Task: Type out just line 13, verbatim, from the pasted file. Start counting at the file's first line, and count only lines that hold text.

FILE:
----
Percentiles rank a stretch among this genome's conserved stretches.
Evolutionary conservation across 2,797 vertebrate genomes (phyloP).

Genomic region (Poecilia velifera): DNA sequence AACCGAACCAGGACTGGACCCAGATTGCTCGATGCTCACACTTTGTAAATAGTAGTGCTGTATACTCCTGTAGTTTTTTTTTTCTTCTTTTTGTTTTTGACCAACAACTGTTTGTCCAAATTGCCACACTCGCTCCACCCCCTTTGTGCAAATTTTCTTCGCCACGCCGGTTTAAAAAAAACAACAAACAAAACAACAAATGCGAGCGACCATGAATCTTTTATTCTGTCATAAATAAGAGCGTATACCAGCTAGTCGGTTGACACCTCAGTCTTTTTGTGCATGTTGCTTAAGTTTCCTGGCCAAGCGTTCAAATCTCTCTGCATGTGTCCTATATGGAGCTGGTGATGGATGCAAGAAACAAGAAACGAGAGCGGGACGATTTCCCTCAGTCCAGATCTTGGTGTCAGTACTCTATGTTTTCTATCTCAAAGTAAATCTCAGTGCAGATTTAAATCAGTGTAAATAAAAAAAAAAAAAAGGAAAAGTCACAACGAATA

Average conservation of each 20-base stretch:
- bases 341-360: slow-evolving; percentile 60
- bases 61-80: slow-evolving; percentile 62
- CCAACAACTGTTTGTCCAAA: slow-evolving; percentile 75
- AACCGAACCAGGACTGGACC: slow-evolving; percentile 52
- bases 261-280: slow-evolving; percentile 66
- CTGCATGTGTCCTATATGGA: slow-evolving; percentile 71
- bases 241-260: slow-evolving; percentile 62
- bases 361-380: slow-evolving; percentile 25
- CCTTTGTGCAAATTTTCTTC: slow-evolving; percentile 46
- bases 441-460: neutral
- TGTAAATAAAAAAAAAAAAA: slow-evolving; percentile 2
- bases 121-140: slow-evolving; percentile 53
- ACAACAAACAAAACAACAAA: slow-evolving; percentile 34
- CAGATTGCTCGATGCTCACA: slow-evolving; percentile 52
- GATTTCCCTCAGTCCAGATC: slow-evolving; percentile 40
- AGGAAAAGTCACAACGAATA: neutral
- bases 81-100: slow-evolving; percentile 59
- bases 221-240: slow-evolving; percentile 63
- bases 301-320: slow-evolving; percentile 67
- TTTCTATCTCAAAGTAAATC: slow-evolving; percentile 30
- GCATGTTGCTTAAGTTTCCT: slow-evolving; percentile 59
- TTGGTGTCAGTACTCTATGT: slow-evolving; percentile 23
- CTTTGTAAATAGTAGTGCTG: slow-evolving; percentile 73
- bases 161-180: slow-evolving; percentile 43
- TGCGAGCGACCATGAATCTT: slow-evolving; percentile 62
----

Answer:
- CCTTTGTGCAAATTTTCTTC: slow-evolving; percentile 46